Lest we forget: social democracy was born out of the horrors of the Somme

What is it about the Battle of the Somme that still has the power to send a shudder down our spines a whole century later?

There is of course the sheer horror at the scale of the casualties. There is too, a narrative of innocence betrayed; the failure of the preceding artillery barrage which left the infantry on that fatal first day, to march, unready, into a hail of machine gun bullets. The inexorable march to their deaths is like something from a nightmare. It is as if we feel, even now, that we could shout ‘stop!’ 

But I believe there is something deeper which makes the word “Somme” resonate still in our national culture. The battles of 1914 and 1915 were largely fought on the British side, by professional soldiers. These were tough, hard-bitten men for whom soldiering was a way of life. But the Somme was dominated by the men of the largest volunteer army the world has ever seen. This was an army of shopkeepers and miners, schoolteachers and day-labourers. Ordinary, everyday men with ordinary, everyday aspirations.

Indeed, before the battle, one of the great ‘unknowns’ of the Somme was simply this; could they take it? Or would they turn and run? We know the answer to that question now. They proved themselves braver than anyone could have imagined.

What drove them to such heroism? We must never forget that many were driven by deep moral convictions that made their actions a duty they could not refuse. This was more than just standing up for little Belgium against the bullying arrogance of the Kaiser, it was an existential fight for right.

‘I felt that it was a struggle for our very existence… that we were fighting to overcome the greatest curse to humanity, namely the wicked spirit of militarism.’

This is not the bragging of right-wing patriotism, a Farage or a Trump. They are the words of George Edwards, a socialist, and leader of the Union of Agricultural Workers, born into grinding rural poverty not far from my own constituency in Norwich.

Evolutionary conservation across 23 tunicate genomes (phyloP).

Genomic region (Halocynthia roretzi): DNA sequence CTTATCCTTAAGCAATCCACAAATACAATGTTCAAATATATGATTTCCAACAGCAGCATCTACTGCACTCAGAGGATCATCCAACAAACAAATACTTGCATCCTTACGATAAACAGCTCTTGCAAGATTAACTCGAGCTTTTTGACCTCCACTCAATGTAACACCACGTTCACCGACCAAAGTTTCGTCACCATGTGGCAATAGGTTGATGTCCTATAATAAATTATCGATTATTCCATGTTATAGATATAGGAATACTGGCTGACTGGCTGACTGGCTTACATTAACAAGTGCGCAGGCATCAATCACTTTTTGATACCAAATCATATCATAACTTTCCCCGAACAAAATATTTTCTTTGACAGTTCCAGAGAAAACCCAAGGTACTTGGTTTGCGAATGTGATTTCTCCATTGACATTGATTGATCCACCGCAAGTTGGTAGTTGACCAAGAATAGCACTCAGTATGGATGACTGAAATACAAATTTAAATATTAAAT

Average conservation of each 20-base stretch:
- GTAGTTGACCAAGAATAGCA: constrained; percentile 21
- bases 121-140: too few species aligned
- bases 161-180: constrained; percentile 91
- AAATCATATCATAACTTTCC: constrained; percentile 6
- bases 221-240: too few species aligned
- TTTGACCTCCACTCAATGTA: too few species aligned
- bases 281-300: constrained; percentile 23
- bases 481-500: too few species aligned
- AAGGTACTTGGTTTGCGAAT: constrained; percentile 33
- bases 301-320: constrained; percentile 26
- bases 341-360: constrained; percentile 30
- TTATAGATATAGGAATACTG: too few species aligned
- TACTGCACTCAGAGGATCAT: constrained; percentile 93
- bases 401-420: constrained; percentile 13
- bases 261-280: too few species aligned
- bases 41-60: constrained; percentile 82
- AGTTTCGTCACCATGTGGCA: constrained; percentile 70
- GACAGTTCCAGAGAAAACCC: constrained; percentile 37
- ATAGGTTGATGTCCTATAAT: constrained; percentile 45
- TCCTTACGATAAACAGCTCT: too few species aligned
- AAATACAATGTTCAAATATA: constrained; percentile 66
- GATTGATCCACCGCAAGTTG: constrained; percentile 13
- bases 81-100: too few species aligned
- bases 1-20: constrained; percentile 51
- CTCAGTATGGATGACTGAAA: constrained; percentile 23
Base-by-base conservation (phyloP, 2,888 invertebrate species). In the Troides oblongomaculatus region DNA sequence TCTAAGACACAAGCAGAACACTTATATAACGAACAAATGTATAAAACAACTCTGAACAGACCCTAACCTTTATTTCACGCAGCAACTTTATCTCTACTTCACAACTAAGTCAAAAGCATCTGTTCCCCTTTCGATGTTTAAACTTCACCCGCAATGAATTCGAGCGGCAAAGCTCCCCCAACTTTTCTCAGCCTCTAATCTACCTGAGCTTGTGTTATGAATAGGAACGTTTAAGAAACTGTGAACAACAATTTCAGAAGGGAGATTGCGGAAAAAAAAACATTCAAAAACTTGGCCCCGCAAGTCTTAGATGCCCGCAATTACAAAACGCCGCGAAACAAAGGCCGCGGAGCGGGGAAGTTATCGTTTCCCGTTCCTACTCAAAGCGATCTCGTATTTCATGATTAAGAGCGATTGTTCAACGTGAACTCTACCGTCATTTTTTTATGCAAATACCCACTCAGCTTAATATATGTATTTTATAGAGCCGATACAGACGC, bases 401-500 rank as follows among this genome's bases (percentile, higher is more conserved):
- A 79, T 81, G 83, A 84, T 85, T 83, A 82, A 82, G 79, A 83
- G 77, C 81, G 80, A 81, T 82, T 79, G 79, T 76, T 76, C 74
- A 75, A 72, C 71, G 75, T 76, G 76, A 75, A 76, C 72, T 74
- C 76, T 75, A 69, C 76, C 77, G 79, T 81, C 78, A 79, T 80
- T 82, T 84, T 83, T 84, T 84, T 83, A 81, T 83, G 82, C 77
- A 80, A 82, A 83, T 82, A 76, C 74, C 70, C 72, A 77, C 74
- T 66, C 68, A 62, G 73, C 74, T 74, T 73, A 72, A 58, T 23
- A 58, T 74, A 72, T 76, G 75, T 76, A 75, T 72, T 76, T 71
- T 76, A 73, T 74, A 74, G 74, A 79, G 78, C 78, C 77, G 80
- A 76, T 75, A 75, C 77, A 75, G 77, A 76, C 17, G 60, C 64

We speak now of the ‘military covenant’, the idea that those who are asked to risk their lives for their country deserve a special recognition. I believe that what was born on the bloody fields of France was a deeper social covenant, a bond of respect that demanded a different kind of world, based on justice, peace and fairness. It was why men who had been in those battlefields themselves, men like Harold Macmillan, an officer and a tory, still spoke up for the miners 70 years later during the great strike of 1984. “The men who beat the Kaiser” he called them, deliberately invoking the ghosts of the Somme, unable to contain his tears at their treatment. He was mocked as a sentimental old fool by the Thatcherite right but – to me – he was a living connection to a deep current of our national story that I know speaks to a better future, a current that I know has not gone away.

Politically the new social covenant failed. Lloyd-George’s valiant attempt to build a ‘Land Fit for Heroes’ was betrayed by Conservative backbenchers who pulled the rug from under the National Government, a victory they celebrate to this day in the name of the 1922 Committee. Instead of social solidarity and a peace built on the firm foundation of justice, we got the vengeful Versailles Treaty, Geddes Axe, austerity, and 25 years of war and recession, culminating in the horrors of the Holocaust and Hiroshima.

But ultimately that covenant was fulfilled, in 1945 by Clement Attlee. Without any embarrassment the Labour Party proclaimed their determination to build a New Jerusalem, a land founded on a deep sense of national solidarity and mutual respect. That understood that if we really wanted to be able to say ‘never again’, we had to build fairness into the basic fabric of our society. That without justice, all peace is temporary and we are always haunted by the ghosts of war and mutual contempt.

As we saw last week, for many in this country, there is a deep sense that we have lost our national togetherness and that loss is felt as a deep wound. After 30 years of greed-is-good economics, we are a nation divided against itself.

Today I will stand in front of that great glowering monument at Thiepval as Labour’s Shadow Defence Secretary. And I will honour those who, with such nobility, so freely laid down their lives for their cause; that of freedom, justice and peace. I will honour the social covenant they shed their blood to create and I will recommit myself to build that covenant again. 

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